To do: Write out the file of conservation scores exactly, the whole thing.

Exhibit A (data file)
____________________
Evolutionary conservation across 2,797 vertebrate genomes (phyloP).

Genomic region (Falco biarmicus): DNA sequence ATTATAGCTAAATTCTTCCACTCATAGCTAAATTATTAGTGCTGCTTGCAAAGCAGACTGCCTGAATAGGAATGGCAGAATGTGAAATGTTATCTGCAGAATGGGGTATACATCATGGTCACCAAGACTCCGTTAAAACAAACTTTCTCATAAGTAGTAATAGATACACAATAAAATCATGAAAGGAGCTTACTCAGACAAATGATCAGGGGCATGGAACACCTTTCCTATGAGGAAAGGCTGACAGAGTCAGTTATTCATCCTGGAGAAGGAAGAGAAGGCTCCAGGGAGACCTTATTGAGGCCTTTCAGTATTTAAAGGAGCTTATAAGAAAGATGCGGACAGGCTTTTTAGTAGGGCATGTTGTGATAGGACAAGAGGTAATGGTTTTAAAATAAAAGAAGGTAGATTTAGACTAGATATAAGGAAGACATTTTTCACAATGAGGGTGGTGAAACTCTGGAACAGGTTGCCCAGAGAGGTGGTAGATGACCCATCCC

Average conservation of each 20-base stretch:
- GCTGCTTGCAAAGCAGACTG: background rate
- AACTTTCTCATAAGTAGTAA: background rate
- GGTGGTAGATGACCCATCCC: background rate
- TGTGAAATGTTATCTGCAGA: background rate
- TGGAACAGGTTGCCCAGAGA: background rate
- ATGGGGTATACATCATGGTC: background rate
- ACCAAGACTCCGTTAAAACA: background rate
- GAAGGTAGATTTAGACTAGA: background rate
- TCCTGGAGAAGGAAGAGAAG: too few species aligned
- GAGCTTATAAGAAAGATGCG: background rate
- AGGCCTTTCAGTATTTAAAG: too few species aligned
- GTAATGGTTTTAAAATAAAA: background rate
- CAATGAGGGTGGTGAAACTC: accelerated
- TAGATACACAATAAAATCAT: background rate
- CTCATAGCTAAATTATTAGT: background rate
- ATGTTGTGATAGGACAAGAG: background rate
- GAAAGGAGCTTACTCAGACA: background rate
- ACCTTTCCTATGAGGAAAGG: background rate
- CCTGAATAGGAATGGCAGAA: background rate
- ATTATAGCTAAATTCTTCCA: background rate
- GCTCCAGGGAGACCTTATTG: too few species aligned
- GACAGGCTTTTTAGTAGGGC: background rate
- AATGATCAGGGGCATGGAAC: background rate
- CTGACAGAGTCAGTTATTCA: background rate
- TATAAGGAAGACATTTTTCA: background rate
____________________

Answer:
Evolutionary conservation across 2,797 vertebrate genomes (phyloP).

Genomic region (Falco biarmicus): DNA sequence ATTATAGCTAAATTCTTCCACTCATAGCTAAATTATTAGTGCTGCTTGCAAAGCAGACTGCCTGAATAGGAATGGCAGAATGTGAAATGTTATCTGCAGAATGGGGTATACATCATGGTCACCAAGACTCCGTTAAAACAAACTTTCTCATAAGTAGTAATAGATACACAATAAAATCATGAAAGGAGCTTACTCAGACAAATGATCAGGGGCATGGAACACCTTTCCTATGAGGAAAGGCTGACAGAGTCAGTTATTCATCCTGGAGAAGGAAGAGAAGGCTCCAGGGAGACCTTATTGAGGCCTTTCAGTATTTAAAGGAGCTTATAAGAAAGATGCGGACAGGCTTTTTAGTAGGGCATGTTGTGATAGGACAAGAGGTAATGGTTTTAAAATAAAAGAAGGTAGATTTAGACTAGATATAAGGAAGACATTTTTCACAATGAGGGTGGTGAAACTCTGGAACAGGTTGCCCAGAGAGGTGGTAGATGACCCATCCC

Average conservation of each 20-base stretch:
- GCTGCTTGCAAAGCAGACTG: background rate
- AACTTTCTCATAAGTAGTAA: background rate
- GGTGGTAGATGACCCATCCC: background rate
- TGTGAAATGTTATCTGCAGA: background rate
- TGGAACAGGTTGCCCAGAGA: background rate
- ATGGGGTATACATCATGGTC: background rate
- ACCAAGACTCCGTTAAAACA: background rate
- GAAGGTAGATTTAGACTAGA: background rate
- TCCTGGAGAAGGAAGAGAAG: too few species aligned
- GAGCTTATAAGAAAGATGCG: background rate
- AGGCCTTTCAGTATTTAAAG: too few species aligned
- GTAATGGTTTTAAAATAAAA: background rate
- CAATGAGGGTGGTGAAACTC: accelerated
- TAGATACACAATAAAATCAT: background rate
- CTCATAGCTAAATTATTAGT: background rate
- ATGTTGTGATAGGACAAGAG: background rate
- GAAAGGAGCTTACTCAGACA: background rate
- ACCTTTCCTATGAGGAAAGG: background rate
- CCTGAATAGGAATGGCAGAA: background rate
- ATTATAGCTAAATTCTTCCA: background rate
- GCTCCAGGGAGACCTTATTG: too few species aligned
- GACAGGCTTTTTAGTAGGGC: background rate
- AATGATCAGGGGCATGGAAC: background rate
- CTGACAGAGTCAGTTATTCA: background rate
- TATAAGGAAGACATTTTTCA: background rate